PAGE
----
About 40 to 70 grams of protein per day (subject to lean body mass) is recommended to keep autophagy going.

A diet high in healthy fats and low in non-fiber carbohydrates can help boost autophagy.

Autophagy and Caloric Restriction versus Intermittent Fasting – Autophagy is initiated by nutrient deficiency at the cellular level. When the individual is on a low calorie diet, damaged components of the cell and broken proteins are destroyed and recycled.

Intermittent fasting is the opposite of calorie restriction where the individual consumes normal amount of calories on a regular basis, but fasts intermittently on a weekly or fortnightly basis. Fasting increases the levels of glucagon that stimulates the process of autophagy.

Autophagy cleanses the cells and takes away the junk, the accumulation of which is known to be responsible for effects of aging.

High calorie diet can induce excessive autophagy wherein amino acid production increases. The liver breaks them down to glucose and causes increase in the blood glucose levels.

Autophagy and Exercise Exercise causes cellular disturbances like oxidative stress and energy imbalance. Metabolism in the cells is maintained through the process of autophagy by degrading the unwanted components and reusing materials such as amino acids. Autophagy is induced by exercise as a means of survival mechanism in times of heavy exercise.

A study mentions that when autophagy was artificially induced after exercise in mice, the cellular homeostasis was maintained by accumulation of damaged organelles in specific muscle fibers. Autophagy was shown to improve muscle metabolism and maintain muscle homeostasis during exercise.

The amount of exercise required to trigger autophagy is not yet established. Further, how much of autophagy process is considered to be healthy requires further investigations.

Exercise induced autophagy is also known to prevent or restore muscle loss that occurs due to aging process.

Autophagy and Exercise

Autophagy and OsteoarthritisOsteoarthritis is one of the age-related disease that is linked to autophagy. The proteins that are involved in autophagy reduce with age and lead to the structural damage of cartilage cells.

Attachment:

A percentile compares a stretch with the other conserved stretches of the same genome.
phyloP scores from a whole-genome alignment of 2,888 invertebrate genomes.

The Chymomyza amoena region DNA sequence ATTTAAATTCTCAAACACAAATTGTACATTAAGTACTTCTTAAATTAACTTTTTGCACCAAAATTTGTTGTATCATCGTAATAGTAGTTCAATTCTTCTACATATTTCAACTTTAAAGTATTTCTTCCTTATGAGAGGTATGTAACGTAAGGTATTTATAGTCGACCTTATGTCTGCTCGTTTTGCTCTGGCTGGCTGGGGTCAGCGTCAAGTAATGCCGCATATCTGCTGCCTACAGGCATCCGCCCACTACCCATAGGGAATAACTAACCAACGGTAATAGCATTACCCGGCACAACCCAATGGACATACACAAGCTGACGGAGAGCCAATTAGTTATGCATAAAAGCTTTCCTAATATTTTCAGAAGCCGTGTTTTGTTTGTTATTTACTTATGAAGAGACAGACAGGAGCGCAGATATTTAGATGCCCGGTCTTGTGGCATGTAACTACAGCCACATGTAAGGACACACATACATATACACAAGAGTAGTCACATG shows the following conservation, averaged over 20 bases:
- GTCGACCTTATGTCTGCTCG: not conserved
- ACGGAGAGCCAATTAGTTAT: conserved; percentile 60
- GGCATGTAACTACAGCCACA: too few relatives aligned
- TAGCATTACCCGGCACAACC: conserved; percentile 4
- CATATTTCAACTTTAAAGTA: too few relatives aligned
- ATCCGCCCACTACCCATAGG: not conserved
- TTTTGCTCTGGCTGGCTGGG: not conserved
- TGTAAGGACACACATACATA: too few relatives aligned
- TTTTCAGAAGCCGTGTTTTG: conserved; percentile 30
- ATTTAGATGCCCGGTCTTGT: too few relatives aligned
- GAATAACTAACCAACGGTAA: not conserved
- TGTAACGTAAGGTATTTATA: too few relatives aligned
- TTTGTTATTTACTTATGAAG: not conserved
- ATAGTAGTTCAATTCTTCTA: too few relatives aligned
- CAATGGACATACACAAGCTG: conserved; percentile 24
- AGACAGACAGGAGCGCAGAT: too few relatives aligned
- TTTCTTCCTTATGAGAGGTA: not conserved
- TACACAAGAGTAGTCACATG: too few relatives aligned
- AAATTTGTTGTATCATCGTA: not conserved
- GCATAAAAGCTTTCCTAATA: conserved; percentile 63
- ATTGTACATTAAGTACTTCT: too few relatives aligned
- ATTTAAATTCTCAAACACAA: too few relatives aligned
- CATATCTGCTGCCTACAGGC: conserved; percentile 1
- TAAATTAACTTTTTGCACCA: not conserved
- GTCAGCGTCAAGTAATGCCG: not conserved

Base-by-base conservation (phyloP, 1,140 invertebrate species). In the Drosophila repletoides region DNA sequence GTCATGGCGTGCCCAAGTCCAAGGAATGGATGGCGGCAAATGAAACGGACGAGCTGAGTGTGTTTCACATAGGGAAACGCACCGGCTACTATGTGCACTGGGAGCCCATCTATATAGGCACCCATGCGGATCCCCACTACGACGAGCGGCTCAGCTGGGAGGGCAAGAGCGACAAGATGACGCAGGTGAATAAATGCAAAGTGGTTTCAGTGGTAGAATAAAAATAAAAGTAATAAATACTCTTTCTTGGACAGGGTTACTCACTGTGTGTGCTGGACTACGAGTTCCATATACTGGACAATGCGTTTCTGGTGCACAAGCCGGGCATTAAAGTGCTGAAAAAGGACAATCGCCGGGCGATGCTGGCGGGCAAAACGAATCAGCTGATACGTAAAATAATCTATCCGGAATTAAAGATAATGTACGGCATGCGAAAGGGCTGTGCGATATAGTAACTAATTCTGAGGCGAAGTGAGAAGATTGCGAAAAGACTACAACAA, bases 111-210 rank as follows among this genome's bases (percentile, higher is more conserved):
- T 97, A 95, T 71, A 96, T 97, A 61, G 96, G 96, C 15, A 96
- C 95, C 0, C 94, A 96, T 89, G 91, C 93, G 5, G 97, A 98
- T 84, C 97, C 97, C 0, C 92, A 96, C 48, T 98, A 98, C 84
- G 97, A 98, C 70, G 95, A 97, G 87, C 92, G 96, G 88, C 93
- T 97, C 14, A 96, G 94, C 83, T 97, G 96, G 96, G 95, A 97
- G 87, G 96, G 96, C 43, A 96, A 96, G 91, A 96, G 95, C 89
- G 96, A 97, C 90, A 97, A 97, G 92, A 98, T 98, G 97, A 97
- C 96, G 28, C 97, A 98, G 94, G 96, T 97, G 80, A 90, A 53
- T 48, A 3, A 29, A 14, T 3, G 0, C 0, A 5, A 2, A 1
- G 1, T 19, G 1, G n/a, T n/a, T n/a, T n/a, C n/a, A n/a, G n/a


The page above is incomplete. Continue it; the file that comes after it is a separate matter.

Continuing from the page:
Autophagy and Cancer – Autophagy has a dual function in cancer – it may protect against cancer by suppressing tumor or contribute to the growth of cancer by aiding in tumor cell survival.

Autophagy at the cellular level helps to protect against formation of tumor cells by limiting necrosis, reducing oxidative stress and preventing chronic inflammation.

Cellular energy production when maintained at high levels by the process of autophagy can enable growth of tumor cells. This energy production then inhibits autophagy genes in the tumor cells. This in turn increases oxidative stress, genome instability and cancer progression.

Inhibition of autophagy in liver can cause chronic cell death in the liver and cause liver cancer. Inhibition of autophagy in tumor cells with chemotherapy can enhance tumor cell death.

Tapping on the potential of chemically induced autophagy in cancer cells opens up new avenues for cancer treatment.

Autophagy and Parkinson’s Disease – Death of the cells in the brain and some of the brain stem cells are partially responsible for Parkinson’s disease. Some of the genes like PINK1 and Parkin are found to be non-functional in Parkinson’s disease. This can lead to accumulation of damaged mitochondria and protein aggregates and consequently cellular degeneration. This kind of dysregulation of cells in the nerves leads to neurodegeneration.


Autophagy and Alzheimer’s disease – Autophagy-lysosome defects have been seen to occur in early stage of Alzheimer’s disease and are thought to be the main contributor of the condition. However, there is a lot more to be explored about the connection between autophagy and Alzheimer’s disease and therapeutic strategies can be worked out.

Autophagy and Alzheimer’s Disease

Health Tips

  • Regular exercise is known to optimize autophagy, apart from increasing longevity. An average of 150 to 450 minutes of moderate exercise is recommended per week.
  • Calorie-restricted diet is found to help in autophagy, thereby cleansing the body from the cellular level. However, consuming very limited amount of calories can cause damage to the cells.
  • In case of a heavy meal in an unavoidable situation, follow a low-calorie diet after the heavy meal.
  • Limit the amount of proteins in your diet to about 40 to 60 grams a day. Excessive proteins are known to inhibit autophagy.
  • Lower stress levels as they cause disturbances at the cellular levels to inhibit autophagy.


  1. Autophagy: cellular and molecular mechanisms - (https://www.ncbi.nlm.nih.gov/pmc/articles/PMC2990190/)
  2. Autophagy: process and function - (http://genesdev.cshlp.org/content/21/22/2861.full)
  3. Cell “Self-Eating” (Autophagy) Mechanism in Alzheimer’s Disease - (https://www.ncbi.nlm.nih.gov/pmc/articles/PMC2835623/)
  4. The Importance and Practical Application of Autophagy in Human Health - (https://www.lakeforest.edu/live/news/5512-the-importance-and-practical-application-of?preview=1)

Latest Publications and Research on Autophagy: Self-Repair Mechanism at Cellular Level